Mr. Romney and Mrs. Griswold
This article is from the archive of The New York Sun before the launch of its new website in 2022. The Sun has neither altered nor updated such articles but will seek to correct any errors, mis-categorizations or other problems introduced during transfer.
One of the remarkable things about the Republican debate last night is that, in the year 2012 in a debate about the future of the country, the questions turned to Estelle Griswold. She was the executive director of Planned Parenthood at Connecticut. In November 1961, she opened a birth control clinic at New Haven, only to be arrested for violating a state law prohibiting the use or sale of birth control medicines and devices. She was fined $100. It was her appeal, known as Griswold v. Connecticut, in which the justices of the Supreme Court most famously marked a right to privacy in the Constitution.
Griswold is the case to which George Stephanopoulos was referring when he asked whether Governor Romney believes “that states have the right to ban contraception, or is that trumped by a constitutional right to privacy?” Mr. Romney, who holds a law degree from Harvard and was governor of the most liberal state, tried to dodge the question. He complained that it was hypothetical, given the fact that no state wants to ban contraception. Mr. Stephanopoulos pressed him by saying, “I’m asking you, do you believe state’s have that right or not.”
Mr. Romney called the question “silly.” He would have done better by answering it, especially because Estelle Griswold has such — how to put it? — eye-popping penumbras. A penumbra is a space of partial illumination, a sort of half-shadow. Mrs. Griswold’s case made the word one of the most famous in American law, when the Supreme Court declared that the Connecticut law “violates the right of marital privacy which is within the penumbra of specific guarantees of the Bill of Rights.” The court also declared that “specific guarantees in the Bill of Rights have penumbras, formed by emanations from those guarantees that help give them life and substance.”
The importance of Mr. Stephanopoulos’ question is that both sides of social debate have to dodge and weave among these emanations and penumbras. The people of Connecticut had been exercising their right to make law in respect of birth control for nearly a century, when suddenly they were found to be in violation of a penumbra of an emanation. The court’s ruling, written by William O. Douglas, was met with a dissent by one of the most gracious and to-the-point centrists, Potter Stewart, who quoted an earlier case about how “courts do not substitute their social and economic beliefs for the judgment of legislative bodies . . .”
Stewart wrote that the law that snared Mrs. Griswold was “uncommonly silly,” but he mocked the notion that the First, Third, Fourth, and Fifth Amendments, which were cited by the majority, prohibited the legislature of Connecticut from regulating birth control. He noted that it was not even argued that Connecticut’s was a law respecting an establishment of religion or prohibiting the free exercise thereof. Nor, he wrote, “unless the solemn process of constitutional adjudication is to descend to the level of a play on words,” was there any abridgement of the rights to speech, the press, peaceable assembly, or petition. And, in reference to the majority’s citation of the Third Amendment, he exclaimed “no soldier has been quartered in any house.”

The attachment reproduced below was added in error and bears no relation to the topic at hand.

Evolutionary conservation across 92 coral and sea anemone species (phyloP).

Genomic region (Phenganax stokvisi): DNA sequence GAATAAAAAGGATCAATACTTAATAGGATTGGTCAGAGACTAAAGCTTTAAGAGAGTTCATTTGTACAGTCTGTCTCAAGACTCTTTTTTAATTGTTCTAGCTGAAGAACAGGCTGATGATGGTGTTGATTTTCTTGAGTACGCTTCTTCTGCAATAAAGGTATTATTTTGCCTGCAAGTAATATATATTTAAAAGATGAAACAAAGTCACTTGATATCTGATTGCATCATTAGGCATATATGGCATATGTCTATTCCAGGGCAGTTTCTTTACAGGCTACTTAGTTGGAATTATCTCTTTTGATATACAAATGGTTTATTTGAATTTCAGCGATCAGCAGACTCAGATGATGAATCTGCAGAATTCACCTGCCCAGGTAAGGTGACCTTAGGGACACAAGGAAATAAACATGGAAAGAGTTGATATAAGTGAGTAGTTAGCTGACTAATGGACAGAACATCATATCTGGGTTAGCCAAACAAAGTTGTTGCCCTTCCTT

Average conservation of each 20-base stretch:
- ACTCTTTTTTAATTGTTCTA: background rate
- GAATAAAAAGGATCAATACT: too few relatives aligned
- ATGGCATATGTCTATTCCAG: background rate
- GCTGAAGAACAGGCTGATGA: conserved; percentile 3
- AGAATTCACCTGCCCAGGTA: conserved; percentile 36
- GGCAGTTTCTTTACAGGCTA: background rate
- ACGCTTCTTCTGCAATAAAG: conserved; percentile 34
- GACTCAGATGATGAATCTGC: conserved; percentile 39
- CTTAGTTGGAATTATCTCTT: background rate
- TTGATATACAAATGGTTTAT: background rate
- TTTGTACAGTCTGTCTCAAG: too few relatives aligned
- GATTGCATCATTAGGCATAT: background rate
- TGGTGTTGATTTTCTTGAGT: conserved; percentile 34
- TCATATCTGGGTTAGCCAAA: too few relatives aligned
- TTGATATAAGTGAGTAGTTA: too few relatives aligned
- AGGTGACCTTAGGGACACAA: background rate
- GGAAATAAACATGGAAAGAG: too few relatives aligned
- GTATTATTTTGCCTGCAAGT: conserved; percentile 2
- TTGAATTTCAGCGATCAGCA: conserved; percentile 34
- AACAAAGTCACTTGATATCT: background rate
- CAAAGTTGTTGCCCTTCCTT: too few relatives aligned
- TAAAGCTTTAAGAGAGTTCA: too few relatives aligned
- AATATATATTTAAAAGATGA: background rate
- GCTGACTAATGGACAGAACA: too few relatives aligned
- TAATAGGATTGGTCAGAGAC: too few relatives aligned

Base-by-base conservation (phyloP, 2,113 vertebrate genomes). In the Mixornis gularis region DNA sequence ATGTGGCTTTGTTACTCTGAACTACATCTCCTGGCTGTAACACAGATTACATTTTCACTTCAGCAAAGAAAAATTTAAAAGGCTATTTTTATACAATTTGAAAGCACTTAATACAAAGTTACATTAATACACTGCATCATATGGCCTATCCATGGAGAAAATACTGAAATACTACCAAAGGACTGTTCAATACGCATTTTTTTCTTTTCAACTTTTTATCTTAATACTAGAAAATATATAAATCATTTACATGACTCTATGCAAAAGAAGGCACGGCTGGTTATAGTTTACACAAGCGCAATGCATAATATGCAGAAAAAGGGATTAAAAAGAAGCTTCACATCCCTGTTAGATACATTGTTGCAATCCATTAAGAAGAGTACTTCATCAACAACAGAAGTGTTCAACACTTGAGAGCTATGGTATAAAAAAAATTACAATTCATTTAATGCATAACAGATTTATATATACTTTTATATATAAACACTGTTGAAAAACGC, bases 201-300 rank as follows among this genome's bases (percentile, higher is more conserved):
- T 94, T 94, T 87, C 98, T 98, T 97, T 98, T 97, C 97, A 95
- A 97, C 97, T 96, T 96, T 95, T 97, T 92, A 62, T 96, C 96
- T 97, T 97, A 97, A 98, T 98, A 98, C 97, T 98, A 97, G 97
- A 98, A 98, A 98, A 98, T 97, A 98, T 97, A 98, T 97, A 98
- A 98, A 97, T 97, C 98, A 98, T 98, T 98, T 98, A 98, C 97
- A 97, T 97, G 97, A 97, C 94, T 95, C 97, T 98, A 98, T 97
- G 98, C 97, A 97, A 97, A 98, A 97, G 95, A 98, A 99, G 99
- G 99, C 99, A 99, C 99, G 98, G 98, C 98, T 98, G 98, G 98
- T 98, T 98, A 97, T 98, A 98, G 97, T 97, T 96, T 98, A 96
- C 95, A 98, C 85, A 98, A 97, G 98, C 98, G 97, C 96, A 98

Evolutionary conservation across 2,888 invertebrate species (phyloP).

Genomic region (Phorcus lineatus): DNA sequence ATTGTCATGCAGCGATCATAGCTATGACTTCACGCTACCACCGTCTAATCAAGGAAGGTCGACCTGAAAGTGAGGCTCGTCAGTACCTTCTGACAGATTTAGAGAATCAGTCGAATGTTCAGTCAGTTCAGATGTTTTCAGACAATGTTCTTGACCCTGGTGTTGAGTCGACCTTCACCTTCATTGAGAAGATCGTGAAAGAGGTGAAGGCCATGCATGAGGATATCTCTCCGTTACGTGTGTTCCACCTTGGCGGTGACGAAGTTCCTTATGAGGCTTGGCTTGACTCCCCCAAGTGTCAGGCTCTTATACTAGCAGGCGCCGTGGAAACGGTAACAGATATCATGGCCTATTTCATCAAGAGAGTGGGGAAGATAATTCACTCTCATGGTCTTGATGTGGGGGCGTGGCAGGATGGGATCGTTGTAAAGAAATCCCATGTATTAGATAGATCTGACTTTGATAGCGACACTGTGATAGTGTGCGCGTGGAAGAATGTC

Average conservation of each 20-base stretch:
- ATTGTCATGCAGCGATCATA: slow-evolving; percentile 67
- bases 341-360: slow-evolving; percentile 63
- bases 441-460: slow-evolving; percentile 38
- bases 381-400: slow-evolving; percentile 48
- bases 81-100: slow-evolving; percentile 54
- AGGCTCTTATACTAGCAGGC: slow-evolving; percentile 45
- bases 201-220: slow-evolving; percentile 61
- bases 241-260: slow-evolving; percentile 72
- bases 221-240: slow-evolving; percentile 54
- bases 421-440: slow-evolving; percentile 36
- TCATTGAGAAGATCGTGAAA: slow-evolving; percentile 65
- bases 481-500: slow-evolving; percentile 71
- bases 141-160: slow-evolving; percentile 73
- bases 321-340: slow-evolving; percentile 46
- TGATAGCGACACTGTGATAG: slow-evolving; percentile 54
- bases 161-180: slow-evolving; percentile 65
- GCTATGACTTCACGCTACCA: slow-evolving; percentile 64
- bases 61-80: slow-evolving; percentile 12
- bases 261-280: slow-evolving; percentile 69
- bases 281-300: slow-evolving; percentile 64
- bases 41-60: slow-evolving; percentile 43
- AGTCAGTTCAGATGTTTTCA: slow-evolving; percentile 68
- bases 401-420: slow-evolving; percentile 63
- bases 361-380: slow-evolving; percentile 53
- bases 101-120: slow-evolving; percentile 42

“What provision of the Constitution, then, does make this state law invalid?” Stewart demanded. ”The Court says it is the right of privacy ‘created by several fundamental constitutional guarantees.’ With all deference, I can find no such general right of privacy in the Bill of Rights, in any other part of the Constitution, or in any case ever before decided by this Court. At the oral argument in this case, we were told that the Connecticut law does not ‘conform to current community standards.’ But it is not the function of this Court to decide cases on the basis of community standards. We are here to decide cases ‘agreeably to the Constitution and laws of the United States.’”
Finally, Stewart noted, it was “the essence of judicial duty to subordinate our own personal views, our own ideas of what legislation is wise and what is not.” He went on to remark on both the Ninth and Tenth Amendments, reserving rights to the states and to the people. “If, as I should surely hope, the law before us does not reflect the standards of the people of Connecticut, the people of Connecticut can freely exercise their true Ninth and Tenth Amendment rights to persuade their elected representatives to repeal it. That is the constitutional way to take this law off the books.”
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Mr. Romney got a good laugh last night by turning the matter over to Congressman Ron Paul, as the “constitutionalist” among the candidates. He’d have done better to have answered Mr. Stephanopoulos’ question along the lines that Justice Stewart illuminated. That would have put Mr. Romney in a better light, as a true, knowledgeable and nuanced conservative. Perhaps he was worried that the press — we are a sly lot — would have pounced with a question that is not as hypothetical as the matter of contraceptives, namely abortion. For surely a number of states would act if the matter could be brought out of the penumbras and emanations among which the court discovered in the privacy right in Griswold. It looks like that discussion will have to wait for a candidate to confront the issue head on, as we hope that Senator Santorum will do here in New York at some point before the campaign is over.